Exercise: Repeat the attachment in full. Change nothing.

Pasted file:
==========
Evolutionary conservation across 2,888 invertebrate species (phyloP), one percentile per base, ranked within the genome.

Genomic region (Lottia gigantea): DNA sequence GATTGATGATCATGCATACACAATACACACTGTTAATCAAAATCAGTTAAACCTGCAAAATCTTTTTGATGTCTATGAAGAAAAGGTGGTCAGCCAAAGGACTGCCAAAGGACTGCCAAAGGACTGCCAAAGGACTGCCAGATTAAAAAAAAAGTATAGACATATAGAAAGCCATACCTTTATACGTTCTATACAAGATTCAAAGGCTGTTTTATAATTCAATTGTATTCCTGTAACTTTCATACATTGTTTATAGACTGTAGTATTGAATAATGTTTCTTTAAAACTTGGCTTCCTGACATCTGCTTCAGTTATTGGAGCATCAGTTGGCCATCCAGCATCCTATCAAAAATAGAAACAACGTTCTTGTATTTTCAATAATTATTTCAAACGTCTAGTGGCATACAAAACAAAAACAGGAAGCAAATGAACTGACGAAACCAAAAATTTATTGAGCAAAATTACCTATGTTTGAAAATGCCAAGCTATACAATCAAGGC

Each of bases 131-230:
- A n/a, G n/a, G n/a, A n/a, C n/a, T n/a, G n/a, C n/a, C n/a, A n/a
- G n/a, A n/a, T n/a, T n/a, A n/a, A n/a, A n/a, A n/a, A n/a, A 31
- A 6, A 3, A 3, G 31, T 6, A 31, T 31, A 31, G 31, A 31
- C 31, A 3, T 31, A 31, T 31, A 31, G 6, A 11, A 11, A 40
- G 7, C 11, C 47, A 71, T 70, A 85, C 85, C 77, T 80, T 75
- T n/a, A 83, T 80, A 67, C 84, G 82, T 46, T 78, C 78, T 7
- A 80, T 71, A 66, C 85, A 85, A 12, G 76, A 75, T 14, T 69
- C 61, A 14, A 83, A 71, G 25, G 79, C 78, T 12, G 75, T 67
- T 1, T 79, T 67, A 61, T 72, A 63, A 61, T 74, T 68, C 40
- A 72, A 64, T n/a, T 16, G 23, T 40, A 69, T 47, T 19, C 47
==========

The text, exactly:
Evolutionary conservation across 2,888 invertebrate species (phyloP), one percentile per base, ranked within the genome.

Genomic region (Lottia gigantea): DNA sequence GATTGATGATCATGCATACACAATACACACTGTTAATCAAAATCAGTTAAACCTGCAAAATCTTTTTGATGTCTATGAAGAAAAGGTGGTCAGCCAAAGGACTGCCAAAGGACTGCCAAAGGACTGCCAAAGGACTGCCAGATTAAAAAAAAAGTATAGACATATAGAAAGCCATACCTTTATACGTTCTATACAAGATTCAAAGGCTGTTTTATAATTCAATTGTATTCCTGTAACTTTCATACATTGTTTATAGACTGTAGTATTGAATAATGTTTCTTTAAAACTTGGCTTCCTGACATCTGCTTCAGTTATTGGAGCATCAGTTGGCCATCCAGCATCCTATCAAAAATAGAAACAACGTTCTTGTATTTTCAATAATTATTTCAAACGTCTAGTGGCATACAAAACAAAAACAGGAAGCAAATGAACTGACGAAACCAAAAATTTATTGAGCAAAATTACCTATGTTTGAAAATGCCAAGCTATACAATCAAGGC

Each of bases 131-230:
- A n/a, G n/a, G n/a, A n/a, C n/a, T n/a, G n/a, C n/a, C n/a, A n/a
- G n/a, A n/a, T n/a, T n/a, A n/a, A n/a, A n/a, A n/a, A n/a, A 31
- A 6, A 3, A 3, G 31, T 6, A 31, T 31, A 31, G 31, A 31
- C 31, A 3, T 31, A 31, T 31, A 31, G 6, A 11, A 11, A 40
- G 7, C 11, C 47, A 71, T 70, A 85, C 85, C 77, T 80, T 75
- T n/a, A 83, T 80, A 67, C 84, G 82, T 46, T 78, C 78, T 7
- A 80, T 71, A 66, C 85, A 85, A 12, G 76, A 75, T 14, T 69
- C 61, A 14, A 83, A 71, G 25, G 79, C 78, T 12, G 75, T 67
- T 1, T 79, T 67, A 61, T 72, A 63, A 61, T 74, T 68, C 40
- A 72, A 64, T n/a, T 16, G 23, T 40, A 69, T 47, T 19, C 47